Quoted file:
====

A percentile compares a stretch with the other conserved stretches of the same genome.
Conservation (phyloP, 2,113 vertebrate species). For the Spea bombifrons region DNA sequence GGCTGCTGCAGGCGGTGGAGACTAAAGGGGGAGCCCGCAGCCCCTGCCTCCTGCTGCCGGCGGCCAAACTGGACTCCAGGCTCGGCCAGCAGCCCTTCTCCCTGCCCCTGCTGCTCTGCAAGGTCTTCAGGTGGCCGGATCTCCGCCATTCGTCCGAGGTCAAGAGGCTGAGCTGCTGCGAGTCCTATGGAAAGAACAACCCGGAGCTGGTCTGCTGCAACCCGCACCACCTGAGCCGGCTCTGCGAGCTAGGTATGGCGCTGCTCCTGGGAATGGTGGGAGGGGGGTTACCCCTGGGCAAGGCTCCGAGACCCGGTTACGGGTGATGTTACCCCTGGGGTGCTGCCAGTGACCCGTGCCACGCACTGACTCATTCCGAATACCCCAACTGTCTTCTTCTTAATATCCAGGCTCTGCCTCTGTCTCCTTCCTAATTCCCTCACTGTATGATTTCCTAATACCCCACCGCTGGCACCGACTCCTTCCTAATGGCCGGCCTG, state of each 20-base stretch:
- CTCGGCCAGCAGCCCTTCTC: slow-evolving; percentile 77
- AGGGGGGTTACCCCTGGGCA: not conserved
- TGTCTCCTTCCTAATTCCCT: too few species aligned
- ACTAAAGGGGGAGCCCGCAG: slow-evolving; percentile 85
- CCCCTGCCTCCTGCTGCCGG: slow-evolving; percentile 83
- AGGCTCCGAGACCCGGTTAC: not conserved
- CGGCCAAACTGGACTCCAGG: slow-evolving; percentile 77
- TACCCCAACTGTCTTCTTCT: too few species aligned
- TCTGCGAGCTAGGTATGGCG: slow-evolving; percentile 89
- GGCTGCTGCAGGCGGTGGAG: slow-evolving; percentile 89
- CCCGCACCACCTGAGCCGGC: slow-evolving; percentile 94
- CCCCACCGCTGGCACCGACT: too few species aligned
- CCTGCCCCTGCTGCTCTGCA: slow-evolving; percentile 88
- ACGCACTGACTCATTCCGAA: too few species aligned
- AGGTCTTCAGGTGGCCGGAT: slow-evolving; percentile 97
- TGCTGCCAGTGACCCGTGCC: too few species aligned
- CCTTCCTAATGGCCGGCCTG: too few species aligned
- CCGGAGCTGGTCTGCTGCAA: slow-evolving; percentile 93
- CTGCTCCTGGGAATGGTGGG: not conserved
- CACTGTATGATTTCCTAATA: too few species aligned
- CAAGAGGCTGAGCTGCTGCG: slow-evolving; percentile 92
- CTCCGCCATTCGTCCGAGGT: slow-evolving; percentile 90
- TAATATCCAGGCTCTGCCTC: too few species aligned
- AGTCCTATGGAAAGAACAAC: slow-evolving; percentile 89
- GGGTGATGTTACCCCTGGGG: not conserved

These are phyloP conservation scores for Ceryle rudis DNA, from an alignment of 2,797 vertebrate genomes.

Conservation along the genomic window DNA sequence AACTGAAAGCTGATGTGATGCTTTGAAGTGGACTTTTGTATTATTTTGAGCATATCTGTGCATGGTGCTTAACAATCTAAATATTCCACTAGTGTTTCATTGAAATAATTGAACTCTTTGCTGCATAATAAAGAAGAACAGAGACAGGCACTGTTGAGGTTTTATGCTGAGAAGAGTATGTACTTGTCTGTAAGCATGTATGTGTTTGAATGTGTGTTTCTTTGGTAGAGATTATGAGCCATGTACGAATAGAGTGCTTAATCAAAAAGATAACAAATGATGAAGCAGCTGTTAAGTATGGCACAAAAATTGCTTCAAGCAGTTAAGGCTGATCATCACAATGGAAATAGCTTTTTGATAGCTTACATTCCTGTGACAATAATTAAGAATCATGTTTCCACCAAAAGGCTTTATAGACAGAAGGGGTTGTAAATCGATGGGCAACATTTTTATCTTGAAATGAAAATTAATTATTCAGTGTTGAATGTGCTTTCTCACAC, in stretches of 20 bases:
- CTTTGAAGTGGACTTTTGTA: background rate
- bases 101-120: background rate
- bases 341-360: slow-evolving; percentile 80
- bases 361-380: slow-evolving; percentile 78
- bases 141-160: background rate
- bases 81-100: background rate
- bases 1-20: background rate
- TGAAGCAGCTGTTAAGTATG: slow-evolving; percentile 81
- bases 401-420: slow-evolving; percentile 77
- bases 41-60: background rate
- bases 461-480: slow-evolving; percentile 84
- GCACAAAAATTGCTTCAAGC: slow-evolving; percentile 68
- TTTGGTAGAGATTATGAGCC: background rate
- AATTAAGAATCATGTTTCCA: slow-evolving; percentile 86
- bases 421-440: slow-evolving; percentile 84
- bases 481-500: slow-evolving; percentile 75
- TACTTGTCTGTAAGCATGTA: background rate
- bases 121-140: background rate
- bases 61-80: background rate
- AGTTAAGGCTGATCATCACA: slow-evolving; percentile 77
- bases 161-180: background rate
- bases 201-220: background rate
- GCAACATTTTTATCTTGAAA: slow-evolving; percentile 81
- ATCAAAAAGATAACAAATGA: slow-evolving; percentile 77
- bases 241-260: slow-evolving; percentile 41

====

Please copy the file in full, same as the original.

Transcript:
A percentile compares a stretch with the other conserved stretches of the same genome.
Conservation (phyloP, 2,113 vertebrate species). For the Spea bombifrons region DNA sequence GGCTGCTGCAGGCGGTGGAGACTAAAGGGGGAGCCCGCAGCCCCTGCCTCCTGCTGCCGGCGGCCAAACTGGACTCCAGGCTCGGCCAGCAGCCCTTCTCCCTGCCCCTGCTGCTCTGCAAGGTCTTCAGGTGGCCGGATCTCCGCCATTCGTCCGAGGTCAAGAGGCTGAGCTGCTGCGAGTCCTATGGAAAGAACAACCCGGAGCTGGTCTGCTGCAACCCGCACCACCTGAGCCGGCTCTGCGAGCTAGGTATGGCGCTGCTCCTGGGAATGGTGGGAGGGGGGTTACCCCTGGGCAAGGCTCCGAGACCCGGTTACGGGTGATGTTACCCCTGGGGTGCTGCCAGTGACCCGTGCCACGCACTGACTCATTCCGAATACCCCAACTGTCTTCTTCTTAATATCCAGGCTCTGCCTCTGTCTCCTTCCTAATTCCCTCACTGTATGATTTCCTAATACCCCACCGCTGGCACCGACTCCTTCCTAATGGCCGGCCTG, state of each 20-base stretch:
- CTCGGCCAGCAGCCCTTCTC: slow-evolving; percentile 77
- AGGGGGGTTACCCCTGGGCA: not conserved
- TGTCTCCTTCCTAATTCCCT: too few species aligned
- ACTAAAGGGGGAGCCCGCAG: slow-evolving; percentile 85
- CCCCTGCCTCCTGCTGCCGG: slow-evolving; percentile 83
- AGGCTCCGAGACCCGGTTAC: not conserved
- CGGCCAAACTGGACTCCAGG: slow-evolving; percentile 77
- TACCCCAACTGTCTTCTTCT: too few species aligned
- TCTGCGAGCTAGGTATGGCG: slow-evolving; percentile 89
- GGCTGCTGCAGGCGGTGGAG: slow-evolving; percentile 89
- CCCGCACCACCTGAGCCGGC: slow-evolving; percentile 94
- CCCCACCGCTGGCACCGACT: too few species aligned
- CCTGCCCCTGCTGCTCTGCA: slow-evolving; percentile 88
- ACGCACTGACTCATTCCGAA: too few species aligned
- AGGTCTTCAGGTGGCCGGAT: slow-evolving; percentile 97
- TGCTGCCAGTGACCCGTGCC: too few species aligned
- CCTTCCTAATGGCCGGCCTG: too few species aligned
- CCGGAGCTGGTCTGCTGCAA: slow-evolving; percentile 93
- CTGCTCCTGGGAATGGTGGG: not conserved
- CACTGTATGATTTCCTAATA: too few species aligned
- CAAGAGGCTGAGCTGCTGCG: slow-evolving; percentile 92
- CTCCGCCATTCGTCCGAGGT: slow-evolving; percentile 90
- TAATATCCAGGCTCTGCCTC: too few species aligned
- AGTCCTATGGAAAGAACAAC: slow-evolving; percentile 89
- GGGTGATGTTACCCCTGGGG: not conserved

These are phyloP conservation scores for Ceryle rudis DNA, from an alignment of 2,797 vertebrate genomes.

Conservation along the genomic window DNA sequence AACTGAAAGCTGATGTGATGCTTTGAAGTGGACTTTTGTATTATTTTGAGCATATCTGTGCATGGTGCTTAACAATCTAAATATTCCACTAGTGTTTCATTGAAATAATTGAACTCTTTGCTGCATAATAAAGAAGAACAGAGACAGGCACTGTTGAGGTTTTATGCTGAGAAGAGTATGTACTTGTCTGTAAGCATGTATGTGTTTGAATGTGTGTTTCTTTGGTAGAGATTATGAGCCATGTACGAATAGAGTGCTTAATCAAAAAGATAACAAATGATGAAGCAGCTGTTAAGTATGGCACAAAAATTGCTTCAAGCAGTTAAGGCTGATCATCACAATGGAAATAGCTTTTTGATAGCTTACATTCCTGTGACAATAATTAAGAATCATGTTTCCACCAAAAGGCTTTATAGACAGAAGGGGTTGTAAATCGATGGGCAACATTTTTATCTTGAAATGAAAATTAATTATTCAGTGTTGAATGTGCTTTCTCACAC, in stretches of 20 bases:
- CTTTGAAGTGGACTTTTGTA: background rate
- bases 101-120: background rate
- bases 341-360: slow-evolving; percentile 80
- bases 361-380: slow-evolving; percentile 78
- bases 141-160: background rate
- bases 81-100: background rate
- bases 1-20: background rate
- TGAAGCAGCTGTTAAGTATG: slow-evolving; percentile 81
- bases 401-420: slow-evolving; percentile 77
- bases 41-60: background rate
- bases 461-480: slow-evolving; percentile 84
- GCACAAAAATTGCTTCAAGC: slow-evolving; percentile 68
- TTTGGTAGAGATTATGAGCC: background rate
- AATTAAGAATCATGTTTCCA: slow-evolving; percentile 86
- bases 421-440: slow-evolving; percentile 84
- bases 481-500: slow-evolving; percentile 75
- TACTTGTCTGTAAGCATGTA: background rate
- bases 121-140: background rate
- bases 61-80: background rate
- AGTTAAGGCTGATCATCACA: slow-evolving; percentile 77
- bases 161-180: background rate
- bases 201-220: background rate
- GCAACATTTTTATCTTGAAA: slow-evolving; percentile 81
- ATCAAAAAGATAACAAATGA: slow-evolving; percentile 77
- bases 241-260: slow-evolving; percentile 41